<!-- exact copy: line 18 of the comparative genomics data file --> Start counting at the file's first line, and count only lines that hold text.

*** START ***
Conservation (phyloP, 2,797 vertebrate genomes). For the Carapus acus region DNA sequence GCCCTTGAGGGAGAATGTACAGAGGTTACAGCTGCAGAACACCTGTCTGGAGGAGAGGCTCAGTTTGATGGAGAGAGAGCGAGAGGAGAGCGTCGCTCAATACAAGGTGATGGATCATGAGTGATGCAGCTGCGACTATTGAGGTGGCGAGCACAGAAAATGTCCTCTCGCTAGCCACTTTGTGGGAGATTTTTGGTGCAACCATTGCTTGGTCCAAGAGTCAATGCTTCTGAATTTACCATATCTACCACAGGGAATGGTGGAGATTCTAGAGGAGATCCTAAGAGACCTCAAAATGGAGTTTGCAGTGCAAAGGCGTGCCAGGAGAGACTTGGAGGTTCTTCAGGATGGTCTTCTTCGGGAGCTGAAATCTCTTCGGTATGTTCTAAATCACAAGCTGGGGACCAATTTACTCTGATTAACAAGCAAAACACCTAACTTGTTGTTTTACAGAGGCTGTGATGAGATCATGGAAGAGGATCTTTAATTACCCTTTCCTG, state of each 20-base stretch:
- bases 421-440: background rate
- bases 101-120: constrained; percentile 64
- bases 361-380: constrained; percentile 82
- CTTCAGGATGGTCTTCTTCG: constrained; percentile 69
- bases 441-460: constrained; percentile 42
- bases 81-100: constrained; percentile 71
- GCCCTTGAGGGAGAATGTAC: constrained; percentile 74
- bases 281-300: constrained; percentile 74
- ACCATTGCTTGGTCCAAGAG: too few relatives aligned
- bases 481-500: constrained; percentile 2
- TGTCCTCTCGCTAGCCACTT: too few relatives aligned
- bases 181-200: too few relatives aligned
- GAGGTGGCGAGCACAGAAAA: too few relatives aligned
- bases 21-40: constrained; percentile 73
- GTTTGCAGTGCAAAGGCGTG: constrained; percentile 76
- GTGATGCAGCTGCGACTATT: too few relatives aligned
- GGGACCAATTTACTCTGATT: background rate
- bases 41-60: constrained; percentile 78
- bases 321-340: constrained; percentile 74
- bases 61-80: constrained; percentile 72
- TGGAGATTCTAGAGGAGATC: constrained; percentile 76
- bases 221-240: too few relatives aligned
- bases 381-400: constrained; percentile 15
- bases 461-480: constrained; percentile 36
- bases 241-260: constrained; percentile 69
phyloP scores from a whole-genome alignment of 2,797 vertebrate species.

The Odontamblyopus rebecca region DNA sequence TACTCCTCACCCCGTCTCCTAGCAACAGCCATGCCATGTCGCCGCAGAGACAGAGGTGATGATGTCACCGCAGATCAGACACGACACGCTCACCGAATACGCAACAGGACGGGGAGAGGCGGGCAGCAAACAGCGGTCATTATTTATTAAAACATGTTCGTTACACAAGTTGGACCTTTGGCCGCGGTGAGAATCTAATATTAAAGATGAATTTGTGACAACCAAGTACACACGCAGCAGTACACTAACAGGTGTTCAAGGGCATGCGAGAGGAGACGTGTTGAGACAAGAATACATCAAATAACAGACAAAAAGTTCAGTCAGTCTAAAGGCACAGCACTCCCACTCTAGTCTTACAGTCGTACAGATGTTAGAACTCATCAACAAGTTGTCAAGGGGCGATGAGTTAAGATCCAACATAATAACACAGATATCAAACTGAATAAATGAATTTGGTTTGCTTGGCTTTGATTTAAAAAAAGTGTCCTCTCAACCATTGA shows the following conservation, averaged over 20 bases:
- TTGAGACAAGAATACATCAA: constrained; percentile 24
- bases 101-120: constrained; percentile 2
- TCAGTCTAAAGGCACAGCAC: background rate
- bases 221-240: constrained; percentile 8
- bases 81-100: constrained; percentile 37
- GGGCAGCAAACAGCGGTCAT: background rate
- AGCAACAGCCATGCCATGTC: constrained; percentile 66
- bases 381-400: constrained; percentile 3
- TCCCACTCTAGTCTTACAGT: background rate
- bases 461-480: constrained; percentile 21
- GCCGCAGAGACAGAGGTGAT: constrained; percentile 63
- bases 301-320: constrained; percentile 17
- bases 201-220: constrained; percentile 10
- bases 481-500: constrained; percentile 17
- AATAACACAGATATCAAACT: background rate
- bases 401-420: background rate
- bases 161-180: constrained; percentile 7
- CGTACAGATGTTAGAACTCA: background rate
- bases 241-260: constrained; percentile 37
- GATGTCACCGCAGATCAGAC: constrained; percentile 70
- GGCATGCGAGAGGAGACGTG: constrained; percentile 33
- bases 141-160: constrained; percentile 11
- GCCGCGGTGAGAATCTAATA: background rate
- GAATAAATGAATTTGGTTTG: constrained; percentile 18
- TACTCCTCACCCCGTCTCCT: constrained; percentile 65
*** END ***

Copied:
- GGGACCAATTTACTCTGATT: background rate